LA PAZ, Bolivia -- The body of an American man who died while climbing one of Bolivia's highest peaks arrived Sunday in the country's capital after a two-day recovery effort.
Rescue workers said Daniel Granberg, 24, died atop the Illimani mountain.
“We found Daniel lifeless, seated at the summit. His lungs did not hold out; he couldn't get up to continue,” said Sergio Condori Vallejos, a mountain guide who works with Bolivian Andean Rescue and who led the recovery effort.
Condori said Granberg died at an altitude of 6,216 meters (20,391 feet) on the second day of a trek across the mountain, an iconic part of the view from Bolivia's capital, La Paz. He was on the longest and most difficult trail across the mountain, which involved scaling at least two of its peaks.
Granberg had arrived in Bolivia two months ago and had climbed several other peaks.
On his trip up Illimani, he was accompanied by two guides who sought help from rescuers, who needed two days to bring the body down the mountain.
His body was brought to a morgue at a hospital in La Paz, according to members of the local fire department.
He died from high-altitude pulmonary distress, said his mother Jean Granberg. He had some shortness of breath the night before and a mild headache, she said, but nothing to indicate his life was in peril.
Granberg grew up surrounded by mountains in Montrose, Colorado, and graduated with a math degree from Princeton University, where he also sang tenor in various groups.
His mother described him as a warm-hearted, well-traveled and adventurous young man who had friends all over the world, and their heartfelt condolences were buoying her and his younger sister Jennifer Granberg.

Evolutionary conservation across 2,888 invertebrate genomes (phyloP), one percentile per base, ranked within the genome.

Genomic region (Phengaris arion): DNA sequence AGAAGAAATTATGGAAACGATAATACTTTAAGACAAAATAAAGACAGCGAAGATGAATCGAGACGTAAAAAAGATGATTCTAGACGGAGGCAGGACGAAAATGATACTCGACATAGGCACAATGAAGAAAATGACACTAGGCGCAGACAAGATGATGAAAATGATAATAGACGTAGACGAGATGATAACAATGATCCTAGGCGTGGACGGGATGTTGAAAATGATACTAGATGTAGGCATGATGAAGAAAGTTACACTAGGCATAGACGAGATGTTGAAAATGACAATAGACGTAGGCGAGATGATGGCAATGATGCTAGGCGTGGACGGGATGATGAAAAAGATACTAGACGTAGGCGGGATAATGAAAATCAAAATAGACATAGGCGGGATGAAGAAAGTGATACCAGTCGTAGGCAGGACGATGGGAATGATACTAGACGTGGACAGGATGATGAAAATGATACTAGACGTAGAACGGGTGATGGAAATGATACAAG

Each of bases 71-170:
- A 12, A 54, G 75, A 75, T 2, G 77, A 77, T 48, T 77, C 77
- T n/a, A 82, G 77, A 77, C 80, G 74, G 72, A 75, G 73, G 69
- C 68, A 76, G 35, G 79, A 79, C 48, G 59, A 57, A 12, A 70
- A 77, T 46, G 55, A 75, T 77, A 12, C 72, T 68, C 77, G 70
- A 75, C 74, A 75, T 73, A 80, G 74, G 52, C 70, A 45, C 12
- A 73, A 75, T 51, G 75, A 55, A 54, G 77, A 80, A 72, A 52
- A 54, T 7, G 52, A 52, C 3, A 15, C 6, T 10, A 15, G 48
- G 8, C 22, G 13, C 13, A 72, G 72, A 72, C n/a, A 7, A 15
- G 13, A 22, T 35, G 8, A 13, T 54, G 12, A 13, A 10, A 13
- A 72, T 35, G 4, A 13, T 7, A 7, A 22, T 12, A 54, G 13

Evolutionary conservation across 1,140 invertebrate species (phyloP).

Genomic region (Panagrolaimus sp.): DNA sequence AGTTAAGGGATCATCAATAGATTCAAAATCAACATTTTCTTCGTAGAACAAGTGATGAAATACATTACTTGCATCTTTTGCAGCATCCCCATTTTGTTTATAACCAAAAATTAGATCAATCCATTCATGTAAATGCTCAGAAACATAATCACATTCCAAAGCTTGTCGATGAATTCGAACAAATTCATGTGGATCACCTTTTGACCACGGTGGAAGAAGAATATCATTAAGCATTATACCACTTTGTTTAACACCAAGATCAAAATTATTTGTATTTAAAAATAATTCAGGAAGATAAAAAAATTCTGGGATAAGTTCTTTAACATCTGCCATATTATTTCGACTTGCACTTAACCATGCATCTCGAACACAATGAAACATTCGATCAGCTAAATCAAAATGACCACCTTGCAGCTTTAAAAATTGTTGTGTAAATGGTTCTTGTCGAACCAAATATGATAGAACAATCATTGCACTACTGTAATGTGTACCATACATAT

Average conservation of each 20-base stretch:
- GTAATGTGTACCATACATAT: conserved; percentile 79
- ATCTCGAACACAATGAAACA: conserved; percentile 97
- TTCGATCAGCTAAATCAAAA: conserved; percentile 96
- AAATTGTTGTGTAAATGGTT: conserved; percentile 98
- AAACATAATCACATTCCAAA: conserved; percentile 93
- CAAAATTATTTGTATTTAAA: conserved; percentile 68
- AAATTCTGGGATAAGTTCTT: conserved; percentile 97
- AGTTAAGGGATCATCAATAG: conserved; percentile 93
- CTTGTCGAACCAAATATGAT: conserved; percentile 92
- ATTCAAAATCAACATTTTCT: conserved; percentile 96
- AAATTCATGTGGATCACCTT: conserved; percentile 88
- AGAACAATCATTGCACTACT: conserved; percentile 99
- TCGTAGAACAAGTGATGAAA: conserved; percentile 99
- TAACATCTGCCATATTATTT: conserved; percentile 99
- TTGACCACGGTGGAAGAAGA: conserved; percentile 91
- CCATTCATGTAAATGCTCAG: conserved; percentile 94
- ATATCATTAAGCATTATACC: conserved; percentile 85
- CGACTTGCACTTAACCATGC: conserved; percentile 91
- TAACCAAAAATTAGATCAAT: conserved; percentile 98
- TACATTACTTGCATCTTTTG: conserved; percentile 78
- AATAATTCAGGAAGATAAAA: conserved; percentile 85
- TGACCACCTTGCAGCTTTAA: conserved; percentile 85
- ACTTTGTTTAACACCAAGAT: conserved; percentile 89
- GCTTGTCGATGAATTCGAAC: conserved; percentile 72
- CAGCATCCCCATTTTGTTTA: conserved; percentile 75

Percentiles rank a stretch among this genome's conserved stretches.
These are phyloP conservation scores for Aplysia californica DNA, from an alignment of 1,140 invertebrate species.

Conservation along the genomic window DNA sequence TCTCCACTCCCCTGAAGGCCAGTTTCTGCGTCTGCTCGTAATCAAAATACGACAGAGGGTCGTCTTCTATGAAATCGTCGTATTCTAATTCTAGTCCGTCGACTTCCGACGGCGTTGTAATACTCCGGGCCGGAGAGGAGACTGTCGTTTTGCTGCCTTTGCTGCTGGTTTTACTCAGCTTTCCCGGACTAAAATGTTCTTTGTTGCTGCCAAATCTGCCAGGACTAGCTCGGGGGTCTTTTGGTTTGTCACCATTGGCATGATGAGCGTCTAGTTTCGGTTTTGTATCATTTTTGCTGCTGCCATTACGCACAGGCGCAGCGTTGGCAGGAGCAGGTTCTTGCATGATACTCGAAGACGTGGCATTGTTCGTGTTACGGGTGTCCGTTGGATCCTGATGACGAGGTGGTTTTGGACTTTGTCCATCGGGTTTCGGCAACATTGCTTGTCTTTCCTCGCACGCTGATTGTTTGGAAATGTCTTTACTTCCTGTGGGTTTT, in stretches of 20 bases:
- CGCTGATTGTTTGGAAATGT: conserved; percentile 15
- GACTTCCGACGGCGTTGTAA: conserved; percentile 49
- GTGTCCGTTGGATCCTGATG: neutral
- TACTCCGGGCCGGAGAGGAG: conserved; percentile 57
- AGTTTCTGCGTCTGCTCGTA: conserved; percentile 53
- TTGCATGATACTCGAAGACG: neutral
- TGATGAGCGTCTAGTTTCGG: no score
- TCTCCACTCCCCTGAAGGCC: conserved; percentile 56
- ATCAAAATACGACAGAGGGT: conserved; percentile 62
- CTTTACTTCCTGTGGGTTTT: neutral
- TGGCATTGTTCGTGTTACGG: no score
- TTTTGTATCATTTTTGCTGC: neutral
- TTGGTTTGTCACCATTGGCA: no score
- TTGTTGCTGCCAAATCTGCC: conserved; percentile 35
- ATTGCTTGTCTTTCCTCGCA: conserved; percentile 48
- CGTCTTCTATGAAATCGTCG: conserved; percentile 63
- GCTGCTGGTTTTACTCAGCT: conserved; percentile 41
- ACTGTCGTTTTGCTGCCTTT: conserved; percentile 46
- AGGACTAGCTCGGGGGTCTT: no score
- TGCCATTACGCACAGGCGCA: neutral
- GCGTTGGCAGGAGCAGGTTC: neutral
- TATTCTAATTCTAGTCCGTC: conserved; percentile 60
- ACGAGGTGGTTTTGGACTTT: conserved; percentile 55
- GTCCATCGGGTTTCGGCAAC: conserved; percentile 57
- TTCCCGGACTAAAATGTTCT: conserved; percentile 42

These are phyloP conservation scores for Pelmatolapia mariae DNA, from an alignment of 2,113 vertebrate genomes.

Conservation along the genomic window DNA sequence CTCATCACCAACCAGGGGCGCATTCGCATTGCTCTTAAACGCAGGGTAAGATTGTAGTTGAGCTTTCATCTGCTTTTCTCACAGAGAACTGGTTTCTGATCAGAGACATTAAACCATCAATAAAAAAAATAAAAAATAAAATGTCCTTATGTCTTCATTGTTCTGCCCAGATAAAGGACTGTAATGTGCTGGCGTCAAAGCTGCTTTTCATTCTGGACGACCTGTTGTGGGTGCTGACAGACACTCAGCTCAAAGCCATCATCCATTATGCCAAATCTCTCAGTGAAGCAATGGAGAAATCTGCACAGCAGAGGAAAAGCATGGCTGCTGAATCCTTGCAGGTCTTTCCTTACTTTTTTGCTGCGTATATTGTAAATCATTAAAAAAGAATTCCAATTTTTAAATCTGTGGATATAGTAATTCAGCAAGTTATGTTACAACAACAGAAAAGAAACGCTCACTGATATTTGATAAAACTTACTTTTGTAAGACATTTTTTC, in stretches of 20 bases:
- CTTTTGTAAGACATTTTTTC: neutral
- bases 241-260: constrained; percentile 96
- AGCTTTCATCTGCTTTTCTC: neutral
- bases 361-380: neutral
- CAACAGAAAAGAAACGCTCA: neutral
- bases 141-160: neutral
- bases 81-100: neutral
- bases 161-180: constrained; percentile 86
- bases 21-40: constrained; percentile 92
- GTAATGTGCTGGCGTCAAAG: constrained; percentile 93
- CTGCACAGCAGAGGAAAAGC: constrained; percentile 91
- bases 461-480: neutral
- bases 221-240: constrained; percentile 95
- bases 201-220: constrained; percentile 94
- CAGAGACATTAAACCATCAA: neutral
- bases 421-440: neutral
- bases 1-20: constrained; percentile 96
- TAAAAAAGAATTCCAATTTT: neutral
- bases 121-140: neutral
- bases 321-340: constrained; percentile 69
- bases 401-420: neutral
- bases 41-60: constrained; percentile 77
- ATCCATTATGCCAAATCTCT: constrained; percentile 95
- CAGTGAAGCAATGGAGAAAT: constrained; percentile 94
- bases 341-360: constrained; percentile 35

Jean Granberg said she knows that her son was doing what he loved when he died.
“But I, just as a mom, my heart’s broken. Twenty-four years is not long enough and I just wish somehow there’d been some kind of warning,” she said, crying. “If he had felt like he was in danger in any way, he would have come down the mountain. But I think it happened so fast.”
Her son was a subcontractor who worked as a remote programmer for the U.S. Department of Energy, his mother said. He taught himself physics because his high school did not have a program and received the top score on the Advanced Placement exam, she said.
“He was the smartest person that I knew,” Jennifer Granberg said.
Tracy Lightsey, one of Daniel's high school teachers and later a friend, organized a fundraiser on GoFundMe to help the family. As of Sunday afternoon, more than $21,000 had been raised.
“The response from people is entirely because this young man was an incredible human and he touched people wherever he was,” Lightsey said.
AP staff writer Janie Har in San Francisco contributed to this report.